Over a third of decision-makers are unaware of recent changes to how holiday pay is calculated, according to a recent poll.
HR and employment law business Citation commissioned OnePoll to ask 500 UK decision-makers if they knew about the recent changes to how holiday pay is calculated.
They found 38% of employers were unsure about their legal requirements meaning they could be breaking the law if they provide regular overtime to their staff
The government has committed to introducing state enforcement of holiday entitlement in its Good Work Plan, which is due to come into effect in April 2020. It aims to crack down on the underpayment of holiday pay.
Gillian McAteer, head of employment law at Citation, says: “Holiday pay must be calculated on the basis of the employee's normal pay. Where an employee normally works overtime, this should be included in the calculation of their holiday pay.”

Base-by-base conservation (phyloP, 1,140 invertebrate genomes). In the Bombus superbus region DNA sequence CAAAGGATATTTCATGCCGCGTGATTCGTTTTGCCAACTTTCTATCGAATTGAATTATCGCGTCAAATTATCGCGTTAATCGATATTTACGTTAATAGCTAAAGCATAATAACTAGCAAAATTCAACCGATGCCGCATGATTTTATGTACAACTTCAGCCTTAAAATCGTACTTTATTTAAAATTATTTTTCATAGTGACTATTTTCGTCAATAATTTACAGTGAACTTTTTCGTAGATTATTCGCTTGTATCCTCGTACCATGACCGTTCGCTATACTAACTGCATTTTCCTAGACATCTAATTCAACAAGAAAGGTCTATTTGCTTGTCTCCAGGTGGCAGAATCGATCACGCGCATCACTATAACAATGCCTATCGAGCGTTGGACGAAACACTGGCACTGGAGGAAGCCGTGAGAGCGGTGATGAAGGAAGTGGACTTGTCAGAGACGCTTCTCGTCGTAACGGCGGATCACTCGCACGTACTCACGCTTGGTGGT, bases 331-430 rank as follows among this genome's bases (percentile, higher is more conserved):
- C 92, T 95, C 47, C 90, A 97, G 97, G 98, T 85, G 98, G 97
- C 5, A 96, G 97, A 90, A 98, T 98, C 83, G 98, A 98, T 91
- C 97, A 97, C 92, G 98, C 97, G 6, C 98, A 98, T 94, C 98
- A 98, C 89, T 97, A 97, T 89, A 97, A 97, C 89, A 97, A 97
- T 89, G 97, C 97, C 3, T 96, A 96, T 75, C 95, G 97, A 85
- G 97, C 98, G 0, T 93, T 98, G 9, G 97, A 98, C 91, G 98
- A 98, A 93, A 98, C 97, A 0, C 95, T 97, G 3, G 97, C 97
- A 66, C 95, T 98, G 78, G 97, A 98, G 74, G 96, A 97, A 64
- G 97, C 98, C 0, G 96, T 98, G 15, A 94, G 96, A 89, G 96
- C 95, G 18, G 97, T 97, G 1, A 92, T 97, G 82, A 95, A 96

“There is no definition setting out how regularly overtime must be worked for it to be included, but the general principle is that pay that is ‘normally received’ should be included in holiday pay.”
“This will also include many other regular payments such as commission and allowances linked to carrying out the duties of the role”
In 2017, the Employment Appeal Tribunal ruled that employers must include regular non-guaranteed overtime in holiday pay. Earlier this year the Court of Appeal ruled that this should go even further and include regular voluntary overtime in holiday pay.
Citation has published a white paper simplifying the key changes from The Good Work Plan, allowing employers to better understand the actions they need to make before April 2020.